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Vegetarian diet reduces the risk of hypertension independent of abdominal obesity and inflammation: a prospective study

Chuang, Shao-Yuan; Chiu, Tina H.T.; Lee, Chun-Yi; Liu, Ting-Ting; Tsao, Chwen Keng; Hsiung, Chao A.; Chiu, Yen-Feng

doi: 10.1097/HJH.0000000000001068
ORIGINAL PAPERS: Epidemiology
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Objectives: A vegetarian diet may prevent elevation of blood pressures and lower the risk for hypertension through lower degrees of obesity, inflammation, and insulin resistance. This study investigated the association between a vegetarian diet and hypertension incidence in a cohort of Taiwanese adult nonsmokers and examined whether this association was mediated through inflammation, abdominal obesity, or insulin resistance (using fasting glucose as a proxy).

Methods: This matched cohort study was from the 1994–2008 MJ Health Screening Database. Each vegetarian was matched with five nonvegetarians by age, sex, and study site. The analysis included 4109 nonsmokers (3423 nonvegetarians and 686 vegetarians), followed for a median of 1.61 years. The outcome includes hypertension incidence, as well as SBP and DBP levels. Regression analysis was performed to assess the association between vegetarian diet and hypertension incidence or future blood pressure levels in the presence/absence of potential mediators.

Results: Vegetarians had a 34% lower risk for hypertension, adjusting for age and sex (odds ratio: 0.66, 95% confidence interval: 0.50–0.87; SBP: −3.3 mmHg, P < 0.001; DBP: −1.5 mmHg, P < 0.001). The results stay statistically significant after further adjustment for C-reactive protein, waist circumference, and fasting glucose (odds ratio: 0.72, 95% confidence interval: 0.55–0.86; SBP: −2.4 mmHg, P < 0.05; DBP: −1.1 mmHg, P < 0.05). The protective association between vegetarian diet and hypertension appeared to be consistent across age groups.

Conclusion: Taiwanese vegetarians had lower incidence of hypertension than nonvegetarians. Vegetarian diets may protect against hypertension beyond lower abdominal obesity, inflammation, and insulin resistance.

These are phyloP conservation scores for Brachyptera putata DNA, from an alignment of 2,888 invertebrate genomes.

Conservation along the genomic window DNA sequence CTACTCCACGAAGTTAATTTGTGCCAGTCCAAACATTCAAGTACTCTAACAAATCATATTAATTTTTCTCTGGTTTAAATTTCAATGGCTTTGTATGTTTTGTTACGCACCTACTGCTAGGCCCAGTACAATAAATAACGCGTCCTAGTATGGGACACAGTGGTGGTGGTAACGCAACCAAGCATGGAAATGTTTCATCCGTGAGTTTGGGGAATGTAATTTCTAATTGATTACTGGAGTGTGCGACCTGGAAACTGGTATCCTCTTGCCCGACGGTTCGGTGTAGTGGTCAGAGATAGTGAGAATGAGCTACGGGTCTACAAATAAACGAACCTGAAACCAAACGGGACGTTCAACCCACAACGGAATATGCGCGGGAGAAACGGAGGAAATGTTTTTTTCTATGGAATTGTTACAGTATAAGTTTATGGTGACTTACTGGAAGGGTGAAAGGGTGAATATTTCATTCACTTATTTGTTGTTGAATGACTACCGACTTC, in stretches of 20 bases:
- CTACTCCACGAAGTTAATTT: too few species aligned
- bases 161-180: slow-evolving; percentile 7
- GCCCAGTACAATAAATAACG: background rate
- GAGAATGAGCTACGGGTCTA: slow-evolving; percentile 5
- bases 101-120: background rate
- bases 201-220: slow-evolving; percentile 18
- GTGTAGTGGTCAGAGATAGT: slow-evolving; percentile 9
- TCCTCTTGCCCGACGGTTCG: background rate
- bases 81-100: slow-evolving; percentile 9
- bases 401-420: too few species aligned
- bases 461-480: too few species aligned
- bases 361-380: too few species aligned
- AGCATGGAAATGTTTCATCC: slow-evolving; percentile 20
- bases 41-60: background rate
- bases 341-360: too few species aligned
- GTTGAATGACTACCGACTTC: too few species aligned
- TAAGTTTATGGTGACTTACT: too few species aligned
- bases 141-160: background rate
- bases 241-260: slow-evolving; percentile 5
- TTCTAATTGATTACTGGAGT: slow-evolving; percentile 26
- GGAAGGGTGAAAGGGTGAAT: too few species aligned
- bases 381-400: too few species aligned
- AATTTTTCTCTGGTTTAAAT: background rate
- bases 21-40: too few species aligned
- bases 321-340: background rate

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aInstitute of Population Health Sciences, National Health Research Institutes, Zhunan, Miaoli

bTzu Chi Medical Foundation, Hualien City, Hualien

cGraduate Institute of Epidemiology and Preventive Medicine, National Taiwan University

dMJ Health Research Foundation, Taipei, Taiwan, ROC

*Shao-Yuan Chuang and Tina H.T. Chiu contributed equally to this work.

Correspondence to Yen-Feng Chiu, Institute of Population Health Sciences, National Health Research Institutes, 35 Keyan Road, Zhunan, Miaoli 35053, Taiwan, ROC. Tel: +886 37 246 166x36107; fax: +886 37 586 467; e-mail: yfchiu@nhri.org.tw

Abbreviations: BP, blood pressure; CHD, coronary heart disease; CI, confidence interval; CRP, C-reactive protein; DASH, dietary approach to stop hypertension; FBG, fasting blood glucose; FFQ, food frequency questionnaire; HDL-C, high-density lipoprotein cholesterol; HOMA-IR, homeostasis model assessment of insulin resistance; HT, hypertension; LDL-C, low-density lipoprotein cholesterol; LTPA, leisure-time physical activity; MS, metabolic syndrome (ATP III); OR, odds ratio; RCT, randomized controlled trial; RR, relative risk (approximated by odds ratio here); TG, triglycerides; TLC, therapeutic lifestyle changes; WC, waist circumference

Received 12 November, 2015

Revised 4 June, 2016

Accepted 8 July, 2016

Supplemental digital content is available for this article. Direct URL citations appear in the printed text and are provided in the HTML and PDF versions of this article on the journal's Website (http://www.jhypertension.com).

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